Update 1-16-12:

Goldman Sachs reviewing conflicts policies for M&A bankers according to the Wall Street Journal.

Original Post 1-15-12:

Occasionally, employees and former employees have the courage to speak the truth about what really takes place in their organizations.  The results are typically not pretty, but such honesty is essential to restoring trust and addressing endemic problems in an organization’s culture.  Given that our country is still dealing with the aftermath of the financial meltdown, we need much more honesty from people like Greg Smith.

Here’s what the Wall Street Journal wrote today:

Goldman Sachs Group Inc. GS +2.40% said it will examine claims by an employee who quit Wednesday that executives “callously” talk about “ripping their clients off” in order to make more money for the securities firm.

The pledge was part of a daylong scramble by the New York company to contain potential damage from the public attack. The employee, 33-year-old Greg Smith, wrote in the New York Times that he had decided to walk away from his 12-year career at Goldman because of the firm’s “toxic and destructive” culture—a 1,270-word denunciation that ricocheted around the world in sharply divided tweets, Facebook comments and blog posts.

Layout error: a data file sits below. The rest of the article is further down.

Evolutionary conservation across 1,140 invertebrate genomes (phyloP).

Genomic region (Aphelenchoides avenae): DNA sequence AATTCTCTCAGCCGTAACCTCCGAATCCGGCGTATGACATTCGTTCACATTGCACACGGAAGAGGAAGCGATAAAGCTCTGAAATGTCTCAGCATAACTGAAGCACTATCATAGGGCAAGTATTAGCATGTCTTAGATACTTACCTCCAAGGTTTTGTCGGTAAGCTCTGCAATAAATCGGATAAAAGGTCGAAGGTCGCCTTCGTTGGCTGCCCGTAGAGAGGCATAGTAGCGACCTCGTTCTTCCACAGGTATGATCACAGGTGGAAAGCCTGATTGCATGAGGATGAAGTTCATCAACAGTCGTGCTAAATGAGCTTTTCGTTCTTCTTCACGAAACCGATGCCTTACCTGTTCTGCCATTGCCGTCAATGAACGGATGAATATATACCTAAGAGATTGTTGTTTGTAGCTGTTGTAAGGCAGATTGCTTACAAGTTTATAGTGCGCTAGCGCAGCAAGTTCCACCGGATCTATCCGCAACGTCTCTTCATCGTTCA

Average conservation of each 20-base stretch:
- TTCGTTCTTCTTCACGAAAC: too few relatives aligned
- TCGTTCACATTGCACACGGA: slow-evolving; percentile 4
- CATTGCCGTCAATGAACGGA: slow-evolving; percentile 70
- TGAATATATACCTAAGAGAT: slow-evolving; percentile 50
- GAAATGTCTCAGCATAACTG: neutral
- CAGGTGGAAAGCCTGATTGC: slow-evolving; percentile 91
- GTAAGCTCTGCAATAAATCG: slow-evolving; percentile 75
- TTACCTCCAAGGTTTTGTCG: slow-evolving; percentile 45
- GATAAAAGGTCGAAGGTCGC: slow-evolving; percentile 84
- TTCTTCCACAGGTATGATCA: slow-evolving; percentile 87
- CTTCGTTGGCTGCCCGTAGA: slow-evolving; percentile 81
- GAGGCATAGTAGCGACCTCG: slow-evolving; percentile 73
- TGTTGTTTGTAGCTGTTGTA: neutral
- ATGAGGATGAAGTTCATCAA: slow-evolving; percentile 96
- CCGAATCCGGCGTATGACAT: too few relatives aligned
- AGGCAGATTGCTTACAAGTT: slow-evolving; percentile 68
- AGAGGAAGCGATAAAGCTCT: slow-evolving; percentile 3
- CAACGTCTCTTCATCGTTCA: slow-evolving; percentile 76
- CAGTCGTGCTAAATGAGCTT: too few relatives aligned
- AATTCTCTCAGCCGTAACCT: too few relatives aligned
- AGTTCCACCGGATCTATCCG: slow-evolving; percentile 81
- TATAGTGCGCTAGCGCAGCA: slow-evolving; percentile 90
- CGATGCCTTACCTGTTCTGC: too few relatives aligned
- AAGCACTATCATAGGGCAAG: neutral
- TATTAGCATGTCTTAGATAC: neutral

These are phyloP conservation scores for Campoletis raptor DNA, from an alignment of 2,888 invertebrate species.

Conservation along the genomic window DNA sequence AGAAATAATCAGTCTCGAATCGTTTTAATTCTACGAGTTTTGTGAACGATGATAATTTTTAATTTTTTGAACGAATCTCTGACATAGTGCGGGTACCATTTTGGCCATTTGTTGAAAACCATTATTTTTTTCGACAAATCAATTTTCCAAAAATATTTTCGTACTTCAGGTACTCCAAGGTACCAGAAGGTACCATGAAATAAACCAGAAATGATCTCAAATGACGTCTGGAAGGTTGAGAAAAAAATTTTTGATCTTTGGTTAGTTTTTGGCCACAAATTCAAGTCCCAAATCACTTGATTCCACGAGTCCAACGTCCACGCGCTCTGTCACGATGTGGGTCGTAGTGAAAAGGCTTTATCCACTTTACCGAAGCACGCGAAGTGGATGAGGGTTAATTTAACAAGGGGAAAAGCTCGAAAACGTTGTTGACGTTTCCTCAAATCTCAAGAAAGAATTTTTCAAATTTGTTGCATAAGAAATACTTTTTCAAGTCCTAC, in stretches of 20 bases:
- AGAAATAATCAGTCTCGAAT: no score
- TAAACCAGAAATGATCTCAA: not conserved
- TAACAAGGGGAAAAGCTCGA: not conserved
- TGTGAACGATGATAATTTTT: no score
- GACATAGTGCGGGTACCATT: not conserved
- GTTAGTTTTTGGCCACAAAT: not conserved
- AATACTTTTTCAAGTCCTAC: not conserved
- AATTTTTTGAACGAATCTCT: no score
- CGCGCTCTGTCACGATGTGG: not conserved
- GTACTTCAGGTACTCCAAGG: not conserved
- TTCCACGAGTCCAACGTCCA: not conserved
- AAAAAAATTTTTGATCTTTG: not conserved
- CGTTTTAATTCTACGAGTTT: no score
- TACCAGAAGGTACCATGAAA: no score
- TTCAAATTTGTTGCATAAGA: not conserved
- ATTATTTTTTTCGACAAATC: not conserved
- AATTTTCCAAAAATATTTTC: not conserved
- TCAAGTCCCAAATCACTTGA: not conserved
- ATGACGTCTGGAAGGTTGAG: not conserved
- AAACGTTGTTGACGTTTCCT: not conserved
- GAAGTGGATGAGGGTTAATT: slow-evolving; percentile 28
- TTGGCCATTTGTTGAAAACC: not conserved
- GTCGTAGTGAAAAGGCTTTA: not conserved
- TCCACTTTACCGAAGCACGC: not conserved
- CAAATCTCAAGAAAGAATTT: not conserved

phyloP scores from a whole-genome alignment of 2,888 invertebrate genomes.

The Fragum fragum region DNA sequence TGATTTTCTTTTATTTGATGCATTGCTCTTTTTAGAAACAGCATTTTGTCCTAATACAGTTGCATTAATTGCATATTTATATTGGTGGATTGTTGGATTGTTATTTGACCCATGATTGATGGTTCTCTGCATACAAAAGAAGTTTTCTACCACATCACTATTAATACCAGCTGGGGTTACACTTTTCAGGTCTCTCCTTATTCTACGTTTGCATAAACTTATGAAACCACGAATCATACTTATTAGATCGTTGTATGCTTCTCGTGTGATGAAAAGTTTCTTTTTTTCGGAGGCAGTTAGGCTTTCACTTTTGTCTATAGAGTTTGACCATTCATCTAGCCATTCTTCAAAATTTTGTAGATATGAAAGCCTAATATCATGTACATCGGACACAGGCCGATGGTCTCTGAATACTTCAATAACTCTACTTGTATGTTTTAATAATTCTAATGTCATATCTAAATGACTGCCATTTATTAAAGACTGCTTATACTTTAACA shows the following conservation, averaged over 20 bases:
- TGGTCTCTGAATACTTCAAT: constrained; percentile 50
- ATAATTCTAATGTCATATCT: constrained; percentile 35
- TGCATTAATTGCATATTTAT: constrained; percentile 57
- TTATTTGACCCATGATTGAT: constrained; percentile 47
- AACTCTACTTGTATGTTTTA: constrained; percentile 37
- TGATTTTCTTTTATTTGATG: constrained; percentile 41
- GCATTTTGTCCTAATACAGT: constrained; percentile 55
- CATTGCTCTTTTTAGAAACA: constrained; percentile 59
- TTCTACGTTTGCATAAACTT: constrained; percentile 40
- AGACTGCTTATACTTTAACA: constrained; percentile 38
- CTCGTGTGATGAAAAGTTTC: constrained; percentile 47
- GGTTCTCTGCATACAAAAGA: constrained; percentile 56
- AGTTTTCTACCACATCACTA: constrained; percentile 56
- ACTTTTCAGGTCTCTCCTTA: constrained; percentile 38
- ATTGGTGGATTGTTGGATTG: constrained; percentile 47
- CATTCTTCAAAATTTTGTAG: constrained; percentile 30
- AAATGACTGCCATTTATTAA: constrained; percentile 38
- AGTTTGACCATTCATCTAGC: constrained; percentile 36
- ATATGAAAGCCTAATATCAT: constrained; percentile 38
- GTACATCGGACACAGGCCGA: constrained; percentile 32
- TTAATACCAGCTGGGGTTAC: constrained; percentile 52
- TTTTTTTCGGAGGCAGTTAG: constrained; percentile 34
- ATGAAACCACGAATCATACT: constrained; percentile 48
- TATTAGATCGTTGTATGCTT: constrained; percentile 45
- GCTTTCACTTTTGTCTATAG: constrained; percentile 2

At Goldman, the op-ed prompted anger toward Mr. Smith and new introspection among executives stung by persistent outside criticism of the company since the financial crisis began. Unlike previous incidents in which Goldman seemed to be caught flat-footed, company officials quickly launched a public-relations counteroffensive Wednesday that minimized Mr. Smith’s role at the firm.

In a memo to employees, Goldman Chairman and Chief Executive Lloyd C. Blankfein and President Gary D. Cohnwrote that Mr. Smith was one “of nearly 12,000 vice presidents” among more than 30,000 employees at the company.

This kind of news is only going to make it harder for Wall Street to recruit on college campuses, according to The New York Times‘s Dealbook.

By the way, here’s an excellent whjte paper about speaking truth to power, organizational culture, and organizational change by leadership guru Jim O’Toole.  It also contains a neat discussion of Sophocles’s Antigone, one of the original sources for the concept of speaking truth to power, as well.



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